On Monday here at Guantánamo, I saw Khalid Sheikh Mohammed in person for the first time. He’s accused of leading involvement in the 9/11 attacks that killed 2,976 people. Proceedings against him and the four alleged 9/11 co-conspirators resumed at the U.S. Naval Station this week, in a military commission process that does not meet international standards for fair trials.
Ever since the 9/11 attacks, a crime against humanity, Amnesty International has been calling for those involved to be brought to justice. In a letter to President George W. Bush over 11 years ago, we wrote that in the wake of such a crime:
It is vital to maintain the highest respect for human rights and international human rights standards. This should include using every means available to bring those responsible for the 11 September attacks to justice within the framework of a fair and accountable criminal justice system, and with full respect for international standards for a fair trial. We urge your administration to adhere to such standards every step of the way towards the objective of justice, and to reject any resort to the death penalty in pursuit of this goal.
Justice will neither be done nor be seen to be done at Guantánamo’s military commission trials, not least with the defendants facing the possibility of the death penalty after years of enforced disappearance and torture and other ill-treatment.
Under international human rights law, governments must adhere to basic principles, including:
- Victims and survivors of crimes, such as the 9/11 attacks, have the right to remedy and redress for the harm they have suffered, including reparations and justice
- Both victims and society as a whole have a right to the truth .
- Those suspected of crimes have rights to due process, fair trial, freedom from torture and other ill-treatment, unlawful or arbitrary detention, and remedy and redress for human rights violations they suffer.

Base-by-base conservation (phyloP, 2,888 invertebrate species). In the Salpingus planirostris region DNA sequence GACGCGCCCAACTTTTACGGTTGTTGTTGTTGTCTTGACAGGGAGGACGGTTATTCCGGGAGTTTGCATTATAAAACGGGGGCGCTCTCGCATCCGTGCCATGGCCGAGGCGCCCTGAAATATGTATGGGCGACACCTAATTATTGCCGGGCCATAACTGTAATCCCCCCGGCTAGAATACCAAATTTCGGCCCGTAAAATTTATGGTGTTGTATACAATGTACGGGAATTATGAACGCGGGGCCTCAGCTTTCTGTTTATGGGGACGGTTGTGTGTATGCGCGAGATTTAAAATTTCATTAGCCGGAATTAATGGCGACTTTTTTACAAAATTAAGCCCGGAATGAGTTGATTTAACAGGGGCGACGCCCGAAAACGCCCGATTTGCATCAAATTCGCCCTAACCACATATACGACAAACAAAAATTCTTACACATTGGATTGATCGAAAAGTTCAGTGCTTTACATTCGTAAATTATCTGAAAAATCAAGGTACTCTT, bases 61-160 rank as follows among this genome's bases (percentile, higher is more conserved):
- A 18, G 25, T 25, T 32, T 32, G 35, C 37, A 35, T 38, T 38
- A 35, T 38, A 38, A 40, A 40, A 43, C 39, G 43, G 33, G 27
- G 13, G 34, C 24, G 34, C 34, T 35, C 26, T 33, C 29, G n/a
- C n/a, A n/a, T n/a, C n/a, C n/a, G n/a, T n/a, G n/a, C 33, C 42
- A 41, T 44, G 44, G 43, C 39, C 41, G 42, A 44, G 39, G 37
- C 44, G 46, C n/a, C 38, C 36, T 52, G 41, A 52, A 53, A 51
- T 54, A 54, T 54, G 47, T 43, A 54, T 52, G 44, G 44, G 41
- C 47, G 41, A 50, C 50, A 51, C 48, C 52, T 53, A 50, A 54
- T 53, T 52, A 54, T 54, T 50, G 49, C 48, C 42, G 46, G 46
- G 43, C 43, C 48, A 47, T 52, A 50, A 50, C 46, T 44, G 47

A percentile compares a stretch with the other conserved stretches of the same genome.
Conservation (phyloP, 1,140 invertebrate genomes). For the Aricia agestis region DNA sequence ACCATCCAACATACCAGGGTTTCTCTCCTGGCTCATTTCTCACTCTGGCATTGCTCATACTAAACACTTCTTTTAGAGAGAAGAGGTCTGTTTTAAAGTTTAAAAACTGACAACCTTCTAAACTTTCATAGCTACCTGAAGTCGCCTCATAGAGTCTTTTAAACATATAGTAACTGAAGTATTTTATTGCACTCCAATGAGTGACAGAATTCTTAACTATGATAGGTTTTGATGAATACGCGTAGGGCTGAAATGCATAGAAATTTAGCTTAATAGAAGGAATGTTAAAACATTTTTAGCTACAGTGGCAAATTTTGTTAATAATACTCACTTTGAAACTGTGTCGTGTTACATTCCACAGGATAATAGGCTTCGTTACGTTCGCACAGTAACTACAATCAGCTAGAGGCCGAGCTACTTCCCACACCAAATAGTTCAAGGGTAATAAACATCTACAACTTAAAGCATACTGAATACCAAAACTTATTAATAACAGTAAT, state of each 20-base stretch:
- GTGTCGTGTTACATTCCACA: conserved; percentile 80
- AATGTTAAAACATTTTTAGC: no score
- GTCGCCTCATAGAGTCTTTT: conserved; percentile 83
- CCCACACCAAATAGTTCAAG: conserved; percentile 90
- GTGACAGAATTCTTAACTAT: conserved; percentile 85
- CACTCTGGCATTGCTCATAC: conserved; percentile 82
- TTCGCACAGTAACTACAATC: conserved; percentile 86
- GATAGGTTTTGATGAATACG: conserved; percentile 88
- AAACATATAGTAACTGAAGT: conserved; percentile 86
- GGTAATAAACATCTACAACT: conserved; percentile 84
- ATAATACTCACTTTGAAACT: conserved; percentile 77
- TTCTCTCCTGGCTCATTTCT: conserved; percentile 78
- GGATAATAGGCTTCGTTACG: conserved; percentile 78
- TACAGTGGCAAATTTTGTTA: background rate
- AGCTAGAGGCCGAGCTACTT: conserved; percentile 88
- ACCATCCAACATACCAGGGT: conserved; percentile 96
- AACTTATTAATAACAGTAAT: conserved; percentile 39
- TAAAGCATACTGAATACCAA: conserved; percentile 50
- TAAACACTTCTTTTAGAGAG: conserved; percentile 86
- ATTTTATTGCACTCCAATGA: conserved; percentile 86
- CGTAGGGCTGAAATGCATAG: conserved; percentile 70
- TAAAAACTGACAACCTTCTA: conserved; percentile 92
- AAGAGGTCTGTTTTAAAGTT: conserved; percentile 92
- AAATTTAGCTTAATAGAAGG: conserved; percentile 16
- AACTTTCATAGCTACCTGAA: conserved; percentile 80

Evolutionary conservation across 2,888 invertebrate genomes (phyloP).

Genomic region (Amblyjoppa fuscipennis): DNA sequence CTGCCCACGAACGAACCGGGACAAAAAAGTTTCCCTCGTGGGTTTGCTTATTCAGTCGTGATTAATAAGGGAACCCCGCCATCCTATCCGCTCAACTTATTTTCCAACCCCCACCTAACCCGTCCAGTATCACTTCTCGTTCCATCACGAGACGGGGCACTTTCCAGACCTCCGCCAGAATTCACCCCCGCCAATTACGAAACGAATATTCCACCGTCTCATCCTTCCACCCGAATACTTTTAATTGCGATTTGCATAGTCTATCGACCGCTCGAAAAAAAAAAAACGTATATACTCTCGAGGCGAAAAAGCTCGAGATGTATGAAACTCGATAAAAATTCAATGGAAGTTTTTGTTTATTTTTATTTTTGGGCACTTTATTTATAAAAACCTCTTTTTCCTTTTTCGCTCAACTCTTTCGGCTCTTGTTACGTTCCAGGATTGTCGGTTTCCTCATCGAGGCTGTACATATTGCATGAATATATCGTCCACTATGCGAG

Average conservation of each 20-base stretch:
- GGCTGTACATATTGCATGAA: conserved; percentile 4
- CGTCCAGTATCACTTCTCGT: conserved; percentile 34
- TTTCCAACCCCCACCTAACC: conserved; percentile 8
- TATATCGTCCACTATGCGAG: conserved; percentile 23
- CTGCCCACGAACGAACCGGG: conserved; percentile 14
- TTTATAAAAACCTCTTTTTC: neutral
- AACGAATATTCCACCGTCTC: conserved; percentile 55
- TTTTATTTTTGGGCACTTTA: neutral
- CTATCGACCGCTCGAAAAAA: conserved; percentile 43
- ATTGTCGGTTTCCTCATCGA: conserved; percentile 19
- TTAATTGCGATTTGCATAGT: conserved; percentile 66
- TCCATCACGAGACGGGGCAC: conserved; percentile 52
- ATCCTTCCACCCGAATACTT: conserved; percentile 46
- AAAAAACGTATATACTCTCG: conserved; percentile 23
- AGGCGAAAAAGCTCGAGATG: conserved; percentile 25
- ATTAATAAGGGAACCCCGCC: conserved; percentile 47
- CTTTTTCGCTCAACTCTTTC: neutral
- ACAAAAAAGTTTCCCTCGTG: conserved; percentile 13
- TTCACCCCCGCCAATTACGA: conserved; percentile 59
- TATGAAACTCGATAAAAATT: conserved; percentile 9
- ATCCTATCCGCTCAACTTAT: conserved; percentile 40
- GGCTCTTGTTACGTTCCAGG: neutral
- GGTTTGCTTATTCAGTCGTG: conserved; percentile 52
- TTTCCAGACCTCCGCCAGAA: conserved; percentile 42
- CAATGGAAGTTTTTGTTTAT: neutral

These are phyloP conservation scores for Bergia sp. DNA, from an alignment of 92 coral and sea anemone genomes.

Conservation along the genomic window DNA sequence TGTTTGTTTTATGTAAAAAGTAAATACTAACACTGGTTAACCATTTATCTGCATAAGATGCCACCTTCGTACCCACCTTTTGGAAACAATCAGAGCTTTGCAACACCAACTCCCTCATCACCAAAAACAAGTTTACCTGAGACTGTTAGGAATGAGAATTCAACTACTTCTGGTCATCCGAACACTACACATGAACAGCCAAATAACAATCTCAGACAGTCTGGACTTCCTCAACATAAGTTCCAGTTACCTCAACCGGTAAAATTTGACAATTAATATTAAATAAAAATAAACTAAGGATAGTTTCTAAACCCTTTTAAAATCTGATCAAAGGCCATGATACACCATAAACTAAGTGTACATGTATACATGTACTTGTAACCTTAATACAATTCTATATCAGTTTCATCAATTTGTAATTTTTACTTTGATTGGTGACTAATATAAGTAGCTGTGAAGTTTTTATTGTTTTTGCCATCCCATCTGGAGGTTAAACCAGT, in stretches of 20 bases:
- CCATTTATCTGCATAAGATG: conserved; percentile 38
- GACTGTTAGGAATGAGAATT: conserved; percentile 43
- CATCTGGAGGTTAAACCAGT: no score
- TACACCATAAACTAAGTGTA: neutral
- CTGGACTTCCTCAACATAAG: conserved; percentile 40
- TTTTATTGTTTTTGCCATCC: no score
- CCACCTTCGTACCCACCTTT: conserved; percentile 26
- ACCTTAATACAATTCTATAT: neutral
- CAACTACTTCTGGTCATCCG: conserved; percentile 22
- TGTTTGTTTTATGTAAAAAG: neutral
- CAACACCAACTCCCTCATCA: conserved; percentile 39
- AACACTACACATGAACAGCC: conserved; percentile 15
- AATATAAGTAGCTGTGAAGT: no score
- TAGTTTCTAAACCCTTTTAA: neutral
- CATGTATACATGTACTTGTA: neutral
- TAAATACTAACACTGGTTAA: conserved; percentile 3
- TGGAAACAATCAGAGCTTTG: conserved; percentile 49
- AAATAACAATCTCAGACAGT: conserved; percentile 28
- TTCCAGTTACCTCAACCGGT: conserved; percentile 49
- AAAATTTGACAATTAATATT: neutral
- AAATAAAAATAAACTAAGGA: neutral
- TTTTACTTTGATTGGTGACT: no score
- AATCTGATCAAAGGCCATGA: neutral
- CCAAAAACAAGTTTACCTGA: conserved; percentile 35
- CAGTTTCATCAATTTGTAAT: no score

- Governments have an obligation to investigate and bring to justice those responsible for enforced disappearance and torture and other ill-treatment.
So yes, of course Khalid Sheikh Mohammed has rights. We all do.
In other words, when we talk about justice, we’re not just talking about the rights of the detainees, or just about the rights of victims and survivors. We are talking about the rights of everyone affected.
And these rights do not compete. Rather, they complement each other. And respect for them protects all of us from abuse, whether by governments, armed groups or others.
But the U.S. government continues to ignore its international human rights obligations in the name of “global war”:
- Victims and survivors of the 9/11 attacks wait for a trial that complies with international standards, and reparations for what they suffered.
- The public waits for the full truth about what was done in its name.
- The individuals, families and communities affected by unlawful drone killings wait for accountability and transparency
- The 9/11 accused–and others held with or without charge at
Guantánamo and elsewhere–wait for due process, fair trials and accountability for the torture and other crimes they suffered.
Guantánamo remains the global symbol of the U.S. government’s “global war” approach to national security. Yes, President Obama promised to close the prison, but without a fundamental change in approach his plan would merely have moved the indefinite detention and unfair military commissions to a new location–in essence, just changing the zip code. Congress blocked even that.
Thus far in the 2012 U.S. election process, Guantánamo has been overwhelmingly ignored by the candidates and the media. That’s an indication of how much work remains for human rights activists, because the issues that the prison camp represents are at the center of what it means for a country to respect human rights and the rule of law.
The U.S. government can and must change course. Crucial steps are to:
- Abandon the Guantánamo military commissions and prosecute Khalid Sheikh Mohammed and the other four alleged 9/11 co-conspirators fairly in U.S. federal court, without recourse to the death penalty
- Charge and fairly try, or release, the other 161 Guantánamo detainees, including Shaker Aamer
- Fully fund and implement the James Zadroga 9/11 Health and Compensation Act
- Drop the “global war” framework and put international human rights at the center of U.S. national security policy
In short, human rights are the best way to ensure justice and security for everyone. The military commission proceedings currently underway at Guantánamo are part of a fundamentally flawed approach.
Tweet Dear @BarackObama @MittRomney I agree w/ @Amnesty:
#HumanRights violations in the name of security must end @ #Guantánamo & everywhere else
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